Herbs and Aromatic Plants of Nepal
The varied landscapes, altitudes and weather patterns in Nepal support a wide range of indigenous herbs and aromatic plants which have been used for their therapeutic properties for centuries among local people. With a growing interest worldwide in alternatives to conventional medicine, the demand for herbal remedies continues to grow, and this presents rural communities in Nepal with the opportunity to earn a living from growing herbs and aromatic plants.
According to the Nepal Herbs and Herbal Products Association (NEHHPA) up to 1.8 million Nepalis are currently involved in the process of cultivating, harvesting and trading herbs, as well as products made from herbs and other aromatic plants. NEHHPA Chairman Govinda Ghimire was recently reported as saying that thousands more people could be employed in this sector through commercial cultivation of herbs, particularly of the more rare species, and that this had the potential of being a large source of revenue.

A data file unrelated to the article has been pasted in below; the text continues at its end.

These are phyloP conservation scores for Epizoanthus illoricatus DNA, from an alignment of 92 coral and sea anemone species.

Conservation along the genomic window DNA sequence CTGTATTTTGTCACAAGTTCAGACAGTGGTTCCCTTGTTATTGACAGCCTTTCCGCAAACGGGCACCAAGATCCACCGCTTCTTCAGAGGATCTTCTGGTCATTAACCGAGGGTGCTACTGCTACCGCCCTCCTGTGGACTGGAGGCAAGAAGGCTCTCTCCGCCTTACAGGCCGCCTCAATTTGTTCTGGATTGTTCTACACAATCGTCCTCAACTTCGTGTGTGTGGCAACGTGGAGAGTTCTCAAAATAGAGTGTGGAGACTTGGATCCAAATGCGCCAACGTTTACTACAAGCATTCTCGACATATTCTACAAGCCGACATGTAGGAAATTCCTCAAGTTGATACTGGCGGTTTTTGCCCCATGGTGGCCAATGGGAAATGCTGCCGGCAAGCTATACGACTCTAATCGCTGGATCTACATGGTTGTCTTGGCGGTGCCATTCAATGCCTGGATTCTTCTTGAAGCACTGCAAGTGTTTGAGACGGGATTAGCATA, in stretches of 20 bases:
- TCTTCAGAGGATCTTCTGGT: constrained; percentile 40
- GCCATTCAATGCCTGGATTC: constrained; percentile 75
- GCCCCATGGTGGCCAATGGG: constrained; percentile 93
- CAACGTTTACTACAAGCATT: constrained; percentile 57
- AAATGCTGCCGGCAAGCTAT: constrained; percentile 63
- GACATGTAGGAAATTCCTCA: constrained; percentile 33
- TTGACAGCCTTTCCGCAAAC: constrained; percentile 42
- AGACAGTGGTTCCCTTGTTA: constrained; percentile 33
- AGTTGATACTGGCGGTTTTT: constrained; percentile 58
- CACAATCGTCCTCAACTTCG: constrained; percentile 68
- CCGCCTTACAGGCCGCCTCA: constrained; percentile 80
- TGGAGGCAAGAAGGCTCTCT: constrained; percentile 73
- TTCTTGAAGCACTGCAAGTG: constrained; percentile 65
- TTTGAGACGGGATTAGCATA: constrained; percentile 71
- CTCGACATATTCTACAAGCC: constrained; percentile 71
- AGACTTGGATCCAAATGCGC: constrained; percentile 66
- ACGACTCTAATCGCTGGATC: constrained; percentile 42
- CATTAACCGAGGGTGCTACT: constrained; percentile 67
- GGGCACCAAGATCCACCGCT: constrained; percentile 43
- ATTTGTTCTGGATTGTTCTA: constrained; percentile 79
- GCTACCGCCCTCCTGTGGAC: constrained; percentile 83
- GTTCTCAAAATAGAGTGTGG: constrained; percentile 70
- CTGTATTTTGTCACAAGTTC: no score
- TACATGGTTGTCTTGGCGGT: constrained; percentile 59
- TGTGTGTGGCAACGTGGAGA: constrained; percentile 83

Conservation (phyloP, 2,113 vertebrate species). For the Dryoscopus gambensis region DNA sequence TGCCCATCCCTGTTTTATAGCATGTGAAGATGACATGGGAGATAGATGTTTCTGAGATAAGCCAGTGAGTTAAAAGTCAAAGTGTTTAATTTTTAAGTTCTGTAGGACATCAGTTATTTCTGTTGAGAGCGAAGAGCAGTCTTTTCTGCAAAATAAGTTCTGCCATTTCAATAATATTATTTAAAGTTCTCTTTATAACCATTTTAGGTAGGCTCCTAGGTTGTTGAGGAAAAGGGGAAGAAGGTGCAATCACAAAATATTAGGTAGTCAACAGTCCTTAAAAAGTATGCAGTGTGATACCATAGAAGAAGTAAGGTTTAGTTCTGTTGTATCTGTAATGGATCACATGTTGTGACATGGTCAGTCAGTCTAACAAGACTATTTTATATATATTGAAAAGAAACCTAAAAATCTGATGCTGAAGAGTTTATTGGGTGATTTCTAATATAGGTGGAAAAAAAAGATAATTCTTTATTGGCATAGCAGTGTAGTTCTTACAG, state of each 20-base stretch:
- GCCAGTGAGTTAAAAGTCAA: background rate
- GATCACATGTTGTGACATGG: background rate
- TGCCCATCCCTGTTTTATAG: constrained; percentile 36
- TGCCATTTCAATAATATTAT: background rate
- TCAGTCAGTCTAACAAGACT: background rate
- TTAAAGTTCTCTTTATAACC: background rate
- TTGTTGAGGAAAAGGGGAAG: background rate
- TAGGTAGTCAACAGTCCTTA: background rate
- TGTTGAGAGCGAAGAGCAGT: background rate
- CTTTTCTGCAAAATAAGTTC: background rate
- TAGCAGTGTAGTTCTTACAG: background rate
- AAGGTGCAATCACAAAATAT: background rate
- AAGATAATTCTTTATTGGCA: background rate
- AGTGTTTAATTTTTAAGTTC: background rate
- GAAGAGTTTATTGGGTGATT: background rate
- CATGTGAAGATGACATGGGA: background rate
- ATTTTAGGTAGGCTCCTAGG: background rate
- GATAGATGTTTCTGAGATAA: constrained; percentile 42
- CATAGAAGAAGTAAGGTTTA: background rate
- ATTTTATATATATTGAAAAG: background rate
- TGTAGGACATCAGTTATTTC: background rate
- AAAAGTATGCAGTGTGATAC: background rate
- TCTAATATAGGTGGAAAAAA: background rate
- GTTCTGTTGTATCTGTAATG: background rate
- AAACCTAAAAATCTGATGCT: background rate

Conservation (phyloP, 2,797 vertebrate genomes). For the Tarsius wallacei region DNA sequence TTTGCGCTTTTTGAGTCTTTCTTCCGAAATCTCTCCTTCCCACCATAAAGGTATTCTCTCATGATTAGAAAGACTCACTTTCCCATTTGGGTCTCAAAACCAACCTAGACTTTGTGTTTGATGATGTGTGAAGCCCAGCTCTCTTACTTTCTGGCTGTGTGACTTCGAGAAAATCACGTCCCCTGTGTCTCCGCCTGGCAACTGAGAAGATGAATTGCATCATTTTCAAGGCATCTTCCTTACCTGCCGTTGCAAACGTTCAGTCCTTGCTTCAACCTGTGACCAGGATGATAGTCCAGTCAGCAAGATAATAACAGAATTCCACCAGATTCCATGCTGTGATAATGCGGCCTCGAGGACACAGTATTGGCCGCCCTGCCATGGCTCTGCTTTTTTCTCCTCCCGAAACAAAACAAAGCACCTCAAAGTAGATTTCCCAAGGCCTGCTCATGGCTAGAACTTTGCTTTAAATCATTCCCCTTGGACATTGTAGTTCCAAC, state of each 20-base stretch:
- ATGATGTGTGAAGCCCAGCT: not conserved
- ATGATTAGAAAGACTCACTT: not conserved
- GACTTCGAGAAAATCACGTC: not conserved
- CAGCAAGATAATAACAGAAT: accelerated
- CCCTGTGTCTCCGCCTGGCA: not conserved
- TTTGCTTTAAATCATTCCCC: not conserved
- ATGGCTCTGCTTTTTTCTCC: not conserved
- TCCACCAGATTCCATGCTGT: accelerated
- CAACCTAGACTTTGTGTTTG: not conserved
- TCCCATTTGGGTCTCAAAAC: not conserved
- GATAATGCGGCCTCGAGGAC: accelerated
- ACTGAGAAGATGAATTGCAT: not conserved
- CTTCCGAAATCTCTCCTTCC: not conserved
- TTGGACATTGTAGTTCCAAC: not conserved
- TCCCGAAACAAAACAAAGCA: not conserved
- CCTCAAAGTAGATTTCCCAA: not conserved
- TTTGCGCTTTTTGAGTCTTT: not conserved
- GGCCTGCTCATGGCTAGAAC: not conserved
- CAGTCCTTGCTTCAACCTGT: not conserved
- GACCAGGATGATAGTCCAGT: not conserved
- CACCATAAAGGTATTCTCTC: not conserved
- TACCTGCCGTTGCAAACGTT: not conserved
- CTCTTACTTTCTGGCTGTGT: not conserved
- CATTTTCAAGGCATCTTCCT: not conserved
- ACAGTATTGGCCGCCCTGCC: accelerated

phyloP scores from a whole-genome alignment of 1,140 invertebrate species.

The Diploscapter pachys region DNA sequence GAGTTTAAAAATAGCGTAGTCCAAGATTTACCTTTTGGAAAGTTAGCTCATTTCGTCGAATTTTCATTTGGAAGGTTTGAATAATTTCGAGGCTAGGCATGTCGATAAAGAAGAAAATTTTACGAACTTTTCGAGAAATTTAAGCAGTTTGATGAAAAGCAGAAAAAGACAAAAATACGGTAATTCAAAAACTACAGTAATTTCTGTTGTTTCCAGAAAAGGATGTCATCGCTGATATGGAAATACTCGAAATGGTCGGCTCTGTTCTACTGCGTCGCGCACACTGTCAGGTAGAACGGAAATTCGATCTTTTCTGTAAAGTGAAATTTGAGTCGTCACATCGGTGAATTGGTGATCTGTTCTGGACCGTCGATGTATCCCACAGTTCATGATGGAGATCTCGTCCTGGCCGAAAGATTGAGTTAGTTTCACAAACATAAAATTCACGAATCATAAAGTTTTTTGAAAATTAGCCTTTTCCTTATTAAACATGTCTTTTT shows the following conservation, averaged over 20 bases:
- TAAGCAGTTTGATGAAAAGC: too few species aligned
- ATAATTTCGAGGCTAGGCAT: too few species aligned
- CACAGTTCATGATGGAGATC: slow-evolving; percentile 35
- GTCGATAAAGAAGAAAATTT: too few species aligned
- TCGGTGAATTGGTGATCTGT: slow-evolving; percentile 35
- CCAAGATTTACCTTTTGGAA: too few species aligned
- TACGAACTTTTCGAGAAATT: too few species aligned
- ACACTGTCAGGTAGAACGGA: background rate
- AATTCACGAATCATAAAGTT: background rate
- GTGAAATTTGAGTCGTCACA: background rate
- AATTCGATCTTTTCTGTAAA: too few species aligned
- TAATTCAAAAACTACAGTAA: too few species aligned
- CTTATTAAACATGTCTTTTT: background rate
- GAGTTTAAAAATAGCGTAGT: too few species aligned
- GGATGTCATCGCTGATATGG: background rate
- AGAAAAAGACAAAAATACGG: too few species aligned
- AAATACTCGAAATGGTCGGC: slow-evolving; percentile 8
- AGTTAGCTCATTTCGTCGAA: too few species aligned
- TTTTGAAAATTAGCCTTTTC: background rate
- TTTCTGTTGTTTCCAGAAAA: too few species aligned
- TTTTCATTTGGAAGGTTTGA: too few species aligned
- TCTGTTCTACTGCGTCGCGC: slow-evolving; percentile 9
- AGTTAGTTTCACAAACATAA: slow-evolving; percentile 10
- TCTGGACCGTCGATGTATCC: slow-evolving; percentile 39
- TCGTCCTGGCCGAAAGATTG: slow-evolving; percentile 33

Currently Nepal exports a total of 162 herbal products, earning NRs 870.4m ($10.06 million) in the fiscal year of 2011/2012. Among the herbs and plants most in demand are nettles, jasmine, mint, cinnamon, chiretta, Himalayan rhubarb, and what is commonly referred to as the “toothache tree” – the bark of Zanthoxylum armatum. A study carried out by the UN Environment Program and Nepalese government in early 2013 concluded that Nepal’s economy could benefit from the increased demand globally for medicinal herbs and aromatic plants. Among the problems faced by the sector is the fact that there are a limited number of processing plants for herbs, and there is no standardization certification agency in Nepal, forcing farmers to get their products certified as authentic by foreign certification organizations, which is generally an expensive process. It is hoped that these problems can be overcome with the assistance of government agencies.
Established in 2002, the Nepal Herbs and Herbal Products Association (NEHHPA) aims to unify isolated herbal producers and traders in order to promote the herbal sector of Nepal through marketing, advocacy and the development of a resource center to benefit both buyers and sellers.